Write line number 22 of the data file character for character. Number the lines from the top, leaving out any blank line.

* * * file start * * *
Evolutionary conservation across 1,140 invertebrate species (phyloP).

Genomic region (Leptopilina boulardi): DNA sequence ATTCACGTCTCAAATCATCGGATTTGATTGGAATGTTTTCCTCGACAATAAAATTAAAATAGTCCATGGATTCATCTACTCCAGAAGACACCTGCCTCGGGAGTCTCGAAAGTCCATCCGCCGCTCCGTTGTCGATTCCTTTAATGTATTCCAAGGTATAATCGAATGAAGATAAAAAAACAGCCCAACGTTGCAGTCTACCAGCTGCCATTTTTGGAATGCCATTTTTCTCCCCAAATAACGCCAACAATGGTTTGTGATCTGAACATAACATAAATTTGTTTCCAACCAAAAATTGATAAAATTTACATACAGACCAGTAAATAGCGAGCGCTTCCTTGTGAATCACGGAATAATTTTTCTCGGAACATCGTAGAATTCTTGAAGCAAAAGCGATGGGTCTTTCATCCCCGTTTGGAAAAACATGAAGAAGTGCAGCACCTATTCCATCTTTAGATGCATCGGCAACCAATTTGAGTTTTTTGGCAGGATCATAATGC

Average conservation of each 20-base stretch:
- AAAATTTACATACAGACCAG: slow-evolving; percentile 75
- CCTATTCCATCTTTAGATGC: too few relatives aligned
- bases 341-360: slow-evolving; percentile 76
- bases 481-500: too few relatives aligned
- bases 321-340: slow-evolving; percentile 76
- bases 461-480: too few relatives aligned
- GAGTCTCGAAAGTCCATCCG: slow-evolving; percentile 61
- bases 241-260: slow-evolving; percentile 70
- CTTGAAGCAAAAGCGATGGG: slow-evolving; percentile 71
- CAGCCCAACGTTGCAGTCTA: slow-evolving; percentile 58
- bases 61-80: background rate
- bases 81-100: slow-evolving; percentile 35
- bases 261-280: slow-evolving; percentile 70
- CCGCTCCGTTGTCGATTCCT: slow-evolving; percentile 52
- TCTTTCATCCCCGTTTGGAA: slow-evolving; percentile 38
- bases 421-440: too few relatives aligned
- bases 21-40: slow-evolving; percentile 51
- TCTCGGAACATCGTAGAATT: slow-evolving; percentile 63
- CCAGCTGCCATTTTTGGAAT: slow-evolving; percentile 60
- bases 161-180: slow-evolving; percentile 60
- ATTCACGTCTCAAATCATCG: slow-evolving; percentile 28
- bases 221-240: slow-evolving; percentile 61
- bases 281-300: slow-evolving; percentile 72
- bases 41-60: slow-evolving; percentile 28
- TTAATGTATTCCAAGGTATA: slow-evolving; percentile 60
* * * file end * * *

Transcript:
- CCAGCTGCCATTTTTGGAAT: slow-evolving; percentile 60